Monthly Archives: June 2009

At family violence conference in LA

I’m currently in LA for a fascinating conference on family violence, “From Ideology to Inclusion,” which examines alternatives to conventional feminist views of domestic violence.   (Glenn Sacks of Fathers & Families is here, and we’re getting along fine.)   The event is fascinating, especially the first speaker I got to hear, Erin Pizzey.

More later — I will be writing about this one.

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Filed under domestic violence, feminism, gender issues

Authoritarians of the world, unite: You have nothing to lose but your rigged elections

My landslide is bigger than yours!

My landslide is bigger than yours!

So, Russia is resisting G-8 condemnation of the Iranian government’s handling of the election and the post-election process.

What a surprise.

According to Foreign Minister Sergei Lavrov, “”No one is willing to condemn the election process, because it’s an exercise in democracy.”

And, compared to Russia, it was!  There was a viable opposition candidate who was allowed not only to get on the ballot, but to campaign, have access to the media and participate in televised debates.  That’s a far cry from the Three Stooges who “ran” against Medvedev in 2008 — and who debated each other, with Medvedev conspicuously absent.  Medvedev had the bigger landslide, 71% to Ahmadinejad’s 62% — but the latter figure is suspiciously similar to United Russia’s 65% win in the December  2007 elections.  The new formula for authoritarian regimes seems to be somewhere around two-thirds of the vote for the ruling party or its candidate.  Soviet-style figures of 99% won’t do for a “democracy,” even a “sovereign” one; on the other hand, two-thirds demonstrates that a convincing majority of the population backs the ruling party.

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Filed under Dmitry Medvedev, Iran, Russia

Copyright and creative freedom

My new column discusses the J.D. Salinger lawsuit to stop the publication of a book called 60 Years Later: Coming Through the Rye that is kinda, sorta a sequel to Catcher in the Rye.

My argument: copyright law as it currently exists does the opposite of its original intent (as formulated in the U.S. Constitution, which allows Congress to legislate on copyright, and in the very first copyright statute enacted in 1790): to promote arts and letters and encourage learning, by giving authors an incentive to create new works by ensuring that they can fairly profit from their writings.  (In olden days, it wasn’t at all uncommon for unauthorized editions of books to be legally sold with no profits going to the writer.)  Today, copyright violation claims are commonly invoked to suppress new works — wheter it’s 60 Years Later, The Wind Done Gone (the “Gone With the Wind-from-a-slave’s-point-of-view” novel that was finally declared legal after much wrangling in the courts), a production of a James Joyce play, or fan-made Xena: Warrior Princess videos on YouTube.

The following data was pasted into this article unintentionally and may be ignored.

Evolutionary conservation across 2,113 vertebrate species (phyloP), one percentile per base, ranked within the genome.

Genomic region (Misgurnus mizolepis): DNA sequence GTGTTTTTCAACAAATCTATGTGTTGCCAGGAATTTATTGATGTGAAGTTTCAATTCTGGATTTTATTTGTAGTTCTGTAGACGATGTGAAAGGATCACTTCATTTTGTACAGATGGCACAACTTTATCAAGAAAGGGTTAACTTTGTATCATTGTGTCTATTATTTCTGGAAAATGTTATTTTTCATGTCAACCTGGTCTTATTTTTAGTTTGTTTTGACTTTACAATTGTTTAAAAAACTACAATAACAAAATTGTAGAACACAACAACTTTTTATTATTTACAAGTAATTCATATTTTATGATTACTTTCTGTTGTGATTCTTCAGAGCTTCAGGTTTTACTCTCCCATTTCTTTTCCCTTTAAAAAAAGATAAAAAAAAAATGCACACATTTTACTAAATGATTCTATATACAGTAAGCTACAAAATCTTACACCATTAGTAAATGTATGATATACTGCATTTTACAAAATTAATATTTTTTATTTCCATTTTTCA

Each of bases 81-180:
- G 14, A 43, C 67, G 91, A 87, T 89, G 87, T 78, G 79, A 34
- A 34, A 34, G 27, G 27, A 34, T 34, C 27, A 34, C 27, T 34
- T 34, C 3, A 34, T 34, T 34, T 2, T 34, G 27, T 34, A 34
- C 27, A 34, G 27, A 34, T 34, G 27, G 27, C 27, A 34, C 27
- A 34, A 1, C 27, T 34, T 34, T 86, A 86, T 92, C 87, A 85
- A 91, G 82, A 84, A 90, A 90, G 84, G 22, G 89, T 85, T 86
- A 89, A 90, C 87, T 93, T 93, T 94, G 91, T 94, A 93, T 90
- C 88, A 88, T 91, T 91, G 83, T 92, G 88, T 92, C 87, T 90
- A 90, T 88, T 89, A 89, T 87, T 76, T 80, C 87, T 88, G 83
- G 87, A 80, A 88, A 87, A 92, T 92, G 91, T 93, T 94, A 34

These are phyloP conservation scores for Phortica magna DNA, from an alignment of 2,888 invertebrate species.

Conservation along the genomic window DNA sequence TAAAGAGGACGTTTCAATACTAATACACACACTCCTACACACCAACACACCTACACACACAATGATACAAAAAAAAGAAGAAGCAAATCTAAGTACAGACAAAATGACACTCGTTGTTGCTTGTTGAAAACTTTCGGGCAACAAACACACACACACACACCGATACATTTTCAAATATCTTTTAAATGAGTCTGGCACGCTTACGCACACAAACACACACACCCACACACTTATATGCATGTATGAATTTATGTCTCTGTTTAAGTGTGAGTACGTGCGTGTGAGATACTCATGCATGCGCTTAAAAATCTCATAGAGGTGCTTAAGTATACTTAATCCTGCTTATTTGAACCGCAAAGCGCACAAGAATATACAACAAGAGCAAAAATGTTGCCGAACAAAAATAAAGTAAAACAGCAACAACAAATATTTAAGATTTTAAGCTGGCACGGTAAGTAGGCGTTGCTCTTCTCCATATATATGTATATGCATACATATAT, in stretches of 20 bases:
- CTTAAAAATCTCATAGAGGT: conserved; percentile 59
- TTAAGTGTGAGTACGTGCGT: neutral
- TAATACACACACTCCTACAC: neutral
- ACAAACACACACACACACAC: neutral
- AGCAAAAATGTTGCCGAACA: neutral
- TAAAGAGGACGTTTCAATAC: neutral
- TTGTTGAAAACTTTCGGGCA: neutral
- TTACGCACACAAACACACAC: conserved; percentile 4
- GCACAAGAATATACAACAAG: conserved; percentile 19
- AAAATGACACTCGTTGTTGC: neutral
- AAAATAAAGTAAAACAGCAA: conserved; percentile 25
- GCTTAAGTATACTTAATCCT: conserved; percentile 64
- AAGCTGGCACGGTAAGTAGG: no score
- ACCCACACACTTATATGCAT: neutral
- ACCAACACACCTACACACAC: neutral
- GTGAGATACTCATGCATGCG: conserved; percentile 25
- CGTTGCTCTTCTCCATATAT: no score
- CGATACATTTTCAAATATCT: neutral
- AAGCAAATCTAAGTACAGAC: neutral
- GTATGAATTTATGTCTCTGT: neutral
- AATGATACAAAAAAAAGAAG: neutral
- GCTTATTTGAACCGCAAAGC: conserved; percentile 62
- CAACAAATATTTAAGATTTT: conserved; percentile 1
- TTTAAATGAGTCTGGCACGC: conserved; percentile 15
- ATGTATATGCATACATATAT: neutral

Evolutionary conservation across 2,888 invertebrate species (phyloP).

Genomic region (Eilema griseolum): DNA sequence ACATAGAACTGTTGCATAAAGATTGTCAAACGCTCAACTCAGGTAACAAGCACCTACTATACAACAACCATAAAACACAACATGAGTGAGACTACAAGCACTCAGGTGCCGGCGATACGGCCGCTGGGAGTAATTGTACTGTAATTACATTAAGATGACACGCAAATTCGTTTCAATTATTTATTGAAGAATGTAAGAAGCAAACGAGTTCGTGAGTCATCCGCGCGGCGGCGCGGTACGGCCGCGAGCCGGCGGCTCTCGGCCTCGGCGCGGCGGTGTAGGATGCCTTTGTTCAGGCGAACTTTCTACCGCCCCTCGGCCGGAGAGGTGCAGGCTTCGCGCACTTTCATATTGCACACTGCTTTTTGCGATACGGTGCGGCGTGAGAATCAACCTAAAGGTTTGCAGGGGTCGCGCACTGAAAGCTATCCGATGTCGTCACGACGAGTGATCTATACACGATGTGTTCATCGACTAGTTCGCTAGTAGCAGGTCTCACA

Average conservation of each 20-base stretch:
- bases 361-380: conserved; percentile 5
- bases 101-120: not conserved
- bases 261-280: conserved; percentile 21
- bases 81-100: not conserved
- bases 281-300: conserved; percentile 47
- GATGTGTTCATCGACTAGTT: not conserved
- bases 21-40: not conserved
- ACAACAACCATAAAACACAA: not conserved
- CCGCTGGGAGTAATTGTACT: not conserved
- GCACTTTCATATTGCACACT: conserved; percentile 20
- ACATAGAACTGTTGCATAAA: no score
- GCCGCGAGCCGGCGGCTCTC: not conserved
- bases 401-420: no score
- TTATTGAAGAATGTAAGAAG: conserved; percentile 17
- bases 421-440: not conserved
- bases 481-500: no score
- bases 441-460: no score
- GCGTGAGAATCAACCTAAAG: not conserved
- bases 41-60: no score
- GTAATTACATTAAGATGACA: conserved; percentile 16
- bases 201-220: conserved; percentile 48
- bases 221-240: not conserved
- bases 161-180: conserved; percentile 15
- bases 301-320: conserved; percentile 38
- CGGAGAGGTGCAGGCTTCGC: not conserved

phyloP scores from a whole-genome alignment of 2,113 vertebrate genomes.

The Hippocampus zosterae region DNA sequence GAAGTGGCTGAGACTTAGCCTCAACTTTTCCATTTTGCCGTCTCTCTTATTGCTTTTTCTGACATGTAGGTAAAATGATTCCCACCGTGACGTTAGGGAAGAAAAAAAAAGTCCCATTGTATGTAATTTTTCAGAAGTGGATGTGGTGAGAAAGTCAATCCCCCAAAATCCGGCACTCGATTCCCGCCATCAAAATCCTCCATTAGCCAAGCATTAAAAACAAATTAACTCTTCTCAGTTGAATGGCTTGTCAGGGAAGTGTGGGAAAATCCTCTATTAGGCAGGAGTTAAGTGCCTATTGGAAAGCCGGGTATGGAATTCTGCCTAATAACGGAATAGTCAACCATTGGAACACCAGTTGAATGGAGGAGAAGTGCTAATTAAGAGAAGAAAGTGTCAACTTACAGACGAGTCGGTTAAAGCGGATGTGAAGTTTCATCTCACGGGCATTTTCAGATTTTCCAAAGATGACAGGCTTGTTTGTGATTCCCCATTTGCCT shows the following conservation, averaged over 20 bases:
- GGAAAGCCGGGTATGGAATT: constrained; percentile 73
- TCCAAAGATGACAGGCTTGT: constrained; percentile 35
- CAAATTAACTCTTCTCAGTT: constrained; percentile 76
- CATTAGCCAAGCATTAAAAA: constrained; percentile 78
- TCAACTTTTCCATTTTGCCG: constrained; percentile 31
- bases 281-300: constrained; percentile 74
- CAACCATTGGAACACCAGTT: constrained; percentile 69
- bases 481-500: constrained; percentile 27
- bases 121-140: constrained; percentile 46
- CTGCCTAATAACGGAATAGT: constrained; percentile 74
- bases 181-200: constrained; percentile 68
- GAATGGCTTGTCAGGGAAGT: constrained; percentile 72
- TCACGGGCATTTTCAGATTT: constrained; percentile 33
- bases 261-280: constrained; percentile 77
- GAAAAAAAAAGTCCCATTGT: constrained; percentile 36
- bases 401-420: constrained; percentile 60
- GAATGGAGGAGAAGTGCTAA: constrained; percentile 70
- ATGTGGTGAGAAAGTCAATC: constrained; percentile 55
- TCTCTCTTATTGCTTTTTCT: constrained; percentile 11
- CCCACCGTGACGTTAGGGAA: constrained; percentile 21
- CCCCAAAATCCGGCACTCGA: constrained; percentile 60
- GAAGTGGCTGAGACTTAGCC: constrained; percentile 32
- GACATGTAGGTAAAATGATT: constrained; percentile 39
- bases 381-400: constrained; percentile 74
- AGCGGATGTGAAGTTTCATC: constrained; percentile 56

My conclusion:

Stanford law professor Lawrence Lessig has argued that unless copyright law is reformed, it will end up stifling the creativity of a generation, particularly in the age of digital art. At the very least, the law should focus more on whether the copyright holder suffers actual economic loss, or be denied rightful gain, because of the infringement. As for restricting the use of one’s character or story by other artists of writers, it seems fair that, like the right to sue for libel, this right should be terminated by death. (Personally, I would support a term of 50 years, with a portion of revenues from any derivative work published thereafter going to the original author.)

Actually, I should have been clearer: 50 years or the death of the author, whichever comes first.

While ego-surfing Google Blogs tonight, I spotted my name on the LewRockwell.com blog, in reference to the column and my “50-year copyright term” proposal.  I just knew I — and Reason – were getting slammed, so I figured it was for disrespect for intellectual property rights unbecoming libertarians.  Well, I was wrong.

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Filed under books, culture, freedom of the press, intellectual property

Correcting Obama on Father’s Day

In this Washington Times column published yesterday, fathers’ rights advocates Glenn Sacks and Robert Franklin, of Fathers and Families, criticize Barack Obama’s Father’s Day comments.  They make some excellent points:

Mr. Obama marked Father’s Day 2008 [by] saying fathers have “abandoned their responsibilities, acting like boys instead of men” – a view he voiced many times during the presidential campaign.

Mr. Obama is correct that involved fathers – even divorced or separated ones with little income – provide their children with substantial benefits. A recent Boston College study of low-income minority families found that when nonresident fathers are involved in their adolescent children’s lives, the incidence of substance abuse, violence, crime and truancy decreases markedly. The study’s lead author, professor Rebekah Levine Coley, says the study found involved nonresident fathers to be “an important protective factor for adolescents.” Yet Mr. Obama makes a serious error by placing all blame for family breakdown on men.